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A simple way to represent a graph is with a data structure of the form:


Where the keys in this dictionary are nodes, and the edges are represented by a list of other nodes they are connected to. This data structure could also easily represent a directed graph if the links are not symmetrical:


I don't know much about the graph-theory, so what I'm about to propose might already have a simple solution, but I don't know what to look for. I've encountered what I think is a situation where a graph is somewhat directed, depending on both the node you're at, and the node you came from. To illustrate, I have a drawing:

Strangely Directional Graph

Imagine you're speeding along edge A in a go-kart and at node 1 you hang a left onto edge B. Since you're going so fast, when you hit node 3, you're forced to continue onto edge F. However, if you were coming from edge F, you would be able to go on to either edge E or B. It is clear that node three is connected to 1 and 2, but whether or not you can reach them from that node depends on which direction you came from.

I'm wondering if there is a graph theory concept that describes this and/or if there is a simple data structure to describe it. While I'll be writing my code in python, I'll take advice coming from any reasonably applicable language.

Edit: I tried to post an image to go along with this, but I'm not sure if it's showing up. If it isn't here's a link to the image

Edit 2: I should have been clear. The image posted is meant to be a portion of a complete graph, in which there are more nodes off screen from A, D, and F.

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3 Answers 3

up vote 6 down vote accepted

This could be represented by a directed graph.

Nodes in your graph could be represented as two nodes in the graph. Think of the nodes as representing locations on particular sides of a street -- the edges being like inbound and outbound lanes.

enter image description here

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I don't think that's what I'm looking for. Each node is only directed depending on where you came from. If it is what I'm looking for in this case, could you explain a little better how it applies? –  Wilduck Jun 16 '11 at 18:18
Also, I tried to post an illustration. Is it showing up? –  Wilduck Jun 16 '11 at 18:19
The question states that it is not a directed graph. The direction of an edge is determined by which node you just passed. –  mwcz Jun 16 '11 at 18:19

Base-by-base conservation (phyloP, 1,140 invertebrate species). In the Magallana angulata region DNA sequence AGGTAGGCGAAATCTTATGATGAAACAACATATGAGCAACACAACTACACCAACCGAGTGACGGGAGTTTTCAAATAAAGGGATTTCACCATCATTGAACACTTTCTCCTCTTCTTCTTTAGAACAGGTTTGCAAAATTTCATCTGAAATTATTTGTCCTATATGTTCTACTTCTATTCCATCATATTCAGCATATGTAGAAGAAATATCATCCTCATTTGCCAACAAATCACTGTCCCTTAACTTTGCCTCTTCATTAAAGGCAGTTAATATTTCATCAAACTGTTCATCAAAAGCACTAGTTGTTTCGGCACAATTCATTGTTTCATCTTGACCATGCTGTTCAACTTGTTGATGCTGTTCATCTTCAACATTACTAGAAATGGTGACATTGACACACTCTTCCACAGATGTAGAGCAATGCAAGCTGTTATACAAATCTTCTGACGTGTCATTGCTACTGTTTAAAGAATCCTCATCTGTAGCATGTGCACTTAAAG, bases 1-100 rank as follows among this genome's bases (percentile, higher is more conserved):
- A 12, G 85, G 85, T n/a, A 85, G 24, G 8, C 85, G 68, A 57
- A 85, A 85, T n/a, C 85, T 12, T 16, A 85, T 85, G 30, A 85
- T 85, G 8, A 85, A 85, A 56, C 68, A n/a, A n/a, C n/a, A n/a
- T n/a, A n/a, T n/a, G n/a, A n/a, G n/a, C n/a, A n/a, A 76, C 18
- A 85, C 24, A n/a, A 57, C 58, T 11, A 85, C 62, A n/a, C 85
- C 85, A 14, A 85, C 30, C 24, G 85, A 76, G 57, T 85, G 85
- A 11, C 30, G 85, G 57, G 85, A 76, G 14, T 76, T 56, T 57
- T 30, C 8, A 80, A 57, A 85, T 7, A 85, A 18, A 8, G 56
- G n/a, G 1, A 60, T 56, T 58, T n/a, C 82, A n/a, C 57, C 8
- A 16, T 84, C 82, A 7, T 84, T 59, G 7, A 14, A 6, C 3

Ignore my comment. The answer was edited and is more fitting now. :) –  mwcz Jun 16 '11 at 18:26
While I can imagine how this could look like a two way street, I guess I was looking for a slightly better answer. I wanted to leverage the fact that any properties of the edges (such as length, weight, etc) would be the same no matter what direction their being traveled. While this is probably possible to enforce with a DAG, I was hoping for something that showed this was necessarily the case... –  Wilduck Jun 16 '11 at 20:24

You could implement it as a basic graph with nodes and edges. In each node, store a list of edges. For each of those edges, store a mapping from that "entry" edge, to the valid exit edges.

I should point out that the image you posted isn't a graph, since A, F, and D do not connect to any nodes (unless they're just off-screen).

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I guess I should have been explicit, but yes, I was trying to imply that there was more nodes off screen. –  Wilduck Jun 16 '11 at 18:32

Represent your graph as a mapping of strings to mapping of strings to sets.

To be more clear, in python you would have:

graph = {
    'A': {
        'B': set(['C', 'D', ...]),
        'E': set(['F']),

An edge exists between A and B if the key B is contained by the entry A in the graph mapping.

This edge can be walked if the node from which we come from is contained in the set mapped to by graph['A']['B'].

The following python class implements this specification (you can find a commented version on this gist):

class Graph(object):
    def __init__(self):
        self.nodes = {}

    def addEdge(self, (node1, comingFrom1), (node2, comingFrom2)):
        self.nodes.setdefault(node1, {})[node2] = comingFrom1
        self.nodes.setdefault(node2, {})[node1] = comingFrom2

    def isEdge(self, comingFrom, passingBy, goingTo):
            return comingFrom in self.nodes[passingBy][goingTo]
        except KeyError:
            return False

    def destinations(self, comingFrom, passingBy):
        dests = set()
            for node, directions in self.nodes[passingBy].iteritems():
                if comingFrom in directions:
        except KeyError:

        return dests

    def sources(self, passingBy, goingTo):
        return self.destinations(goingTo, passingBy)

This class can be used like this:

    >>> graph = Graph()
>>> graph.addEdge(('0', set([        ])), ('1', set(['3', '2'])))
>>> graph.addEdge(('1', set(['0'     ])), ('3', set(['4'     ])))
>>> graph.addEdge(('1', set(['0'     ])), ('2', set(['5'     ])))
>>> graph.addEdge(('3', set(['1', '2'])), ('4', set([        ])))
>>> graph.addEdge(('3', set(['4'     ])), ('2', set(['5'     ])))
>>> graph.addEdge(('2', set(['1', '3'])), ('5', set([        ])))

>>> print graph.isEdge('0', '1', '3')
>>> print graph.isEdge('1', '3', '2')
>>> print graph.isEdge('1', '2', '5')
>>> print graph.isEdge('5', '2', '3')
>>> print graph.isEdge('3', '2', '5')

>>> print graph.destinations('0', '1')
set(['3', '2'])
>>> print graph.destinations('1', '3')
>>> print graph.destinations('3', '4')

>>> print graph.sources('0', '1')
>>> print graph.sources('1', '3')
>>> print graph.sources('3', '4')

The chosen data structures and their usage already allows to build a directed graph, only the addEdge method would need to be adapted.

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